Types of Firearms
The Museum’s holdings feature a wide variety of long guns, rifles, and pistols. The basic components of these firearms are the stock, lock (or firing mechanism), trigger, barrel, mounts (such as the trigger guard), and ramrod.
There is a physical difference between a long gun and a rifle. The surface of the bore, or interior of the barrel, is smooth on a long gun. On a rifle, there is a helical groove or "rifle" cut into the bore. This causes the projectile to spin, aiding in the accuracy of the shot.
The lock is the firing mechanism on a firearm. Although locks on muzzle-loading firearms have evolved throughout history, their essential function is the same: holding and igniting the gunpowder that fired the gun. The fundamental components of the lock are the lockplate, the pan and pan cover, and the hammer. In the most basic terms, to fire a muzzle-loading firearm, gunpowder and shot are rammed down the muzzle of the barrel until they reach the breech of the barrel, where the touchhole is located. The pan, adjacent to the touchhole, is primed with gunpowder. The hammer jaws of a wheellock hold a piece of iron pyrite, and the jaws of a flintlock hold a piece of flint. When the trigger is pulled, it sets off a mechanism to make the pyrite or flint spark, igniting the gunpowder in the pan. This ignites the rammed powder in the barrel, through the touchhole, propelling the shot out of it.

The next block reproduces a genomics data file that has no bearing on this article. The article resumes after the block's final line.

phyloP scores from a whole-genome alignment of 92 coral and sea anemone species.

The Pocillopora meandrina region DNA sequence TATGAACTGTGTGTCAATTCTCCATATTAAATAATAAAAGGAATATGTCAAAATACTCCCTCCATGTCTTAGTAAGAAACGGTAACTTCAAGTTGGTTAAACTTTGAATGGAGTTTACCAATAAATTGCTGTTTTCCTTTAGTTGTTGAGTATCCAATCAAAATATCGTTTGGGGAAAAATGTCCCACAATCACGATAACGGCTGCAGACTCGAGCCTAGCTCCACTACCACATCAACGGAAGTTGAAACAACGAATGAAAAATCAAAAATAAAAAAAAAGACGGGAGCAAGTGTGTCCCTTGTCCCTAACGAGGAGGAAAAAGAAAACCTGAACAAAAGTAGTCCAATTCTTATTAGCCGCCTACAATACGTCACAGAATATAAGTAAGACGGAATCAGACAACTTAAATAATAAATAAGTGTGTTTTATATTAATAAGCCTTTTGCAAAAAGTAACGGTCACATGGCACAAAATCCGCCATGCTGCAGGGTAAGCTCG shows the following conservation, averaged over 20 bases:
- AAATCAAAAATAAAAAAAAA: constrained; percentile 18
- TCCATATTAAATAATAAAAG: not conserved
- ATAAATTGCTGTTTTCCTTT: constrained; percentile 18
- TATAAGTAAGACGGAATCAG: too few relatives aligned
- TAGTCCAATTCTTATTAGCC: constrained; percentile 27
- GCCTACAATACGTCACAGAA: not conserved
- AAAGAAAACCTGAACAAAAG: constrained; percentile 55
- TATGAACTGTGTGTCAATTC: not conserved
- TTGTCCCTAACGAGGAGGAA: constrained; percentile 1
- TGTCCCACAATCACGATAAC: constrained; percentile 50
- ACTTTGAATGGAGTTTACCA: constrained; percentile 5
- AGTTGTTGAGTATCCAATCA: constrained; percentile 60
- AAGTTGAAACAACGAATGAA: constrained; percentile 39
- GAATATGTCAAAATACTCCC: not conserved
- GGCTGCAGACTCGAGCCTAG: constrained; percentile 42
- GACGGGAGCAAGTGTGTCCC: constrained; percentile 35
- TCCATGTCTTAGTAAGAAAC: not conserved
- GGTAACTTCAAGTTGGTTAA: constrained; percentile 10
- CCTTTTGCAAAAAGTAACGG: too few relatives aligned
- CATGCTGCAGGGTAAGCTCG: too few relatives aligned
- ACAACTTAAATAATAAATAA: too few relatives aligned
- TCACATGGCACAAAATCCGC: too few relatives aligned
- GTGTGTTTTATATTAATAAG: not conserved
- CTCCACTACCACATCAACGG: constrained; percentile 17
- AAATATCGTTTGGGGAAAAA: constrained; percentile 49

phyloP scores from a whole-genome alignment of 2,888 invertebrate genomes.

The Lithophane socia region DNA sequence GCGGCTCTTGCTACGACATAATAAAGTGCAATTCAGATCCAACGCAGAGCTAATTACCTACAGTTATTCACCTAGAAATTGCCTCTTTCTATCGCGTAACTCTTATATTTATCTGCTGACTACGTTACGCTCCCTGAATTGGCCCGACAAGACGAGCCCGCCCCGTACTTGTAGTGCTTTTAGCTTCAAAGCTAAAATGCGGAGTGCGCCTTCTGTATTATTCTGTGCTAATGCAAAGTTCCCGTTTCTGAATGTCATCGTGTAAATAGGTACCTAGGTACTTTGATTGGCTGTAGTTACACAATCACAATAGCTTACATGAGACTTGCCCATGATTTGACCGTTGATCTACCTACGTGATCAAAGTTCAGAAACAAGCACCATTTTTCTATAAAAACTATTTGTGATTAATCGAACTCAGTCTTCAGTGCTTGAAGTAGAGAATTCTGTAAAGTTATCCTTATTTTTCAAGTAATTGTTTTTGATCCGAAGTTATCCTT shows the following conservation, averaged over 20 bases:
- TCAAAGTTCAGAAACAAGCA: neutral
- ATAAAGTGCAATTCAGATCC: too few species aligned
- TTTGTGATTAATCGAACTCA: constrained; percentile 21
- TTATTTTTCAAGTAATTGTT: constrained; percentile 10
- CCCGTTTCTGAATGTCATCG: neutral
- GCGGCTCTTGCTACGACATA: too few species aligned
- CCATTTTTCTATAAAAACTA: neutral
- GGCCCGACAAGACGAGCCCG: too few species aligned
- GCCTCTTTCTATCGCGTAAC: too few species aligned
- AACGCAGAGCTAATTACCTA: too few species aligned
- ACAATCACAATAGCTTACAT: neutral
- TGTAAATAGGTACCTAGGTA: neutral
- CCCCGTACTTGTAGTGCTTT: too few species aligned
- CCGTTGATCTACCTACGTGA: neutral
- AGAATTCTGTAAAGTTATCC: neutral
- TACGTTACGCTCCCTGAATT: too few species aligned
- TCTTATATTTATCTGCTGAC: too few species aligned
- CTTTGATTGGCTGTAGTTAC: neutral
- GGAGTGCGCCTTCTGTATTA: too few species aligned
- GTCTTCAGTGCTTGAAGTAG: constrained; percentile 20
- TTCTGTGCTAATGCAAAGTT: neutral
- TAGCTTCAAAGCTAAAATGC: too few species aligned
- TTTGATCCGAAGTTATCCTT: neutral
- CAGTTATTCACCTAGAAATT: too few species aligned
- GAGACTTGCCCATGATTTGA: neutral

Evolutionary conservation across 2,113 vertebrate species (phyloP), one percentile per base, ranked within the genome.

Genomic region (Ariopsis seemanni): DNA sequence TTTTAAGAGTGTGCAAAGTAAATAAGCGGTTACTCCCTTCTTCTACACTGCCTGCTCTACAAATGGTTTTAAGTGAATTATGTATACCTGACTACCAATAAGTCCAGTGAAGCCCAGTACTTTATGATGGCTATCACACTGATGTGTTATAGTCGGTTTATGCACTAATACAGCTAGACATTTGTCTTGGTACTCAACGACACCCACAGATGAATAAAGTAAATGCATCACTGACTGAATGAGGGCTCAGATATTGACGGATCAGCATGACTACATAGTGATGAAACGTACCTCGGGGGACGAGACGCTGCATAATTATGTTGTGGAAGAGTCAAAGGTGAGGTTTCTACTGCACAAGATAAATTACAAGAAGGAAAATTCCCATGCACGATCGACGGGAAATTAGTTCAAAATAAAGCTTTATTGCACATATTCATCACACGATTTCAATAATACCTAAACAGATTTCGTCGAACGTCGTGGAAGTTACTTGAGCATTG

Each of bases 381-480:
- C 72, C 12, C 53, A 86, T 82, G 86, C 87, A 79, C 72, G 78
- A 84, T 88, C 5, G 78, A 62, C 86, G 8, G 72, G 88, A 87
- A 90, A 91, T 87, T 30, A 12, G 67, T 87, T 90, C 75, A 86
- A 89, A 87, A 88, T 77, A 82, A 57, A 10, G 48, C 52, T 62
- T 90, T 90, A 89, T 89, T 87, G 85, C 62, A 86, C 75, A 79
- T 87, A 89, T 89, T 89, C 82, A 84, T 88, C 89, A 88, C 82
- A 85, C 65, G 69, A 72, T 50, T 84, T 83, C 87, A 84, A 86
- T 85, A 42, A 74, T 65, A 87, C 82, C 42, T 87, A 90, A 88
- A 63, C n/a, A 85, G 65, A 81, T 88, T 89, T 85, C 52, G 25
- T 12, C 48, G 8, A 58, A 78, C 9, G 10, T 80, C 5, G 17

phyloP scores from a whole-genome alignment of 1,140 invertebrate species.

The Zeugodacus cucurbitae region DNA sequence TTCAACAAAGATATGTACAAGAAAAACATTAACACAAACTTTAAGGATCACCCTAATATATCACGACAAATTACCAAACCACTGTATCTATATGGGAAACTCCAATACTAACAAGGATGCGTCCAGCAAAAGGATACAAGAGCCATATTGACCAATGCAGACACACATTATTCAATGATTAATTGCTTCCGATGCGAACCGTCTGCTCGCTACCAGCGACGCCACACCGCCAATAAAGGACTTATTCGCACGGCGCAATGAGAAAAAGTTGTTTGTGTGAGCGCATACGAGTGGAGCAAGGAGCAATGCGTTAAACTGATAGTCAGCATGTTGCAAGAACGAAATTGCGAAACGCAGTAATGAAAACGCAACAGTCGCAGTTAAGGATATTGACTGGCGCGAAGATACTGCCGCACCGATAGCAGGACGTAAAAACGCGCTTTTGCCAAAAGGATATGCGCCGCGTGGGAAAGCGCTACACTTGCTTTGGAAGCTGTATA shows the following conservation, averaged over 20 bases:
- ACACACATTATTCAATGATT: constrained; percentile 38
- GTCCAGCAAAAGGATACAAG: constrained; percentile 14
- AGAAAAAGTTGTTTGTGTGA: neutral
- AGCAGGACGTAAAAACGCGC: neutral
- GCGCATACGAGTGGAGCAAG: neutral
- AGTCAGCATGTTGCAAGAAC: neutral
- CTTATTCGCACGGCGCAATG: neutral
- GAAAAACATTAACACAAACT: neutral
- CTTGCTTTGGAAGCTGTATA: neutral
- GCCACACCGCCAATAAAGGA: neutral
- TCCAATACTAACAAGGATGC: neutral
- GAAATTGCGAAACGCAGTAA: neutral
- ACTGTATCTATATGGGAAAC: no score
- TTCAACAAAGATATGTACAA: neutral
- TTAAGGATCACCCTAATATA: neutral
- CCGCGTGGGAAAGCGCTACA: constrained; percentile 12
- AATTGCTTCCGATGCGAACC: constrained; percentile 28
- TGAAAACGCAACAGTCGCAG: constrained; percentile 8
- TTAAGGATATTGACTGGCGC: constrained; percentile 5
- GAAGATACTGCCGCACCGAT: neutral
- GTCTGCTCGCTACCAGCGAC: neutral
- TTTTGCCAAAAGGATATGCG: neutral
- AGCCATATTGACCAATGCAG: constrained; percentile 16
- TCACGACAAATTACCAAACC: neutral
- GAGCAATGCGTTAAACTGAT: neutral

Most of the firearms that were examined and treated during the project have either wheellock or flintlock firing mechanisms.
The wheellock mechanism was developed in Europe in the early sixteenth century as an improvement to the earlier and simpler matchlock mechanism. The wheellock was more dependable and impervious to weather conditions than the matchlock; however, its complex mechanism made for a more expensive firearm. The presentation
illustrates the wheellock mechanism, with a demonstration of the gun firing.
The flintlock mechanism was developed in Europe in the early seventeenth century. It replaced the wheellock due to its greater safety, ease of use, and lower cost. (However, the wheellock mechanism remained popular for hunting firearms in German-speaking lands - Germany, Austria, Switzerland, and adjacent territories - through the late eighteenth century.) The presentation
illustrates the flintlock mechanism, with a demonstration of the gun firing.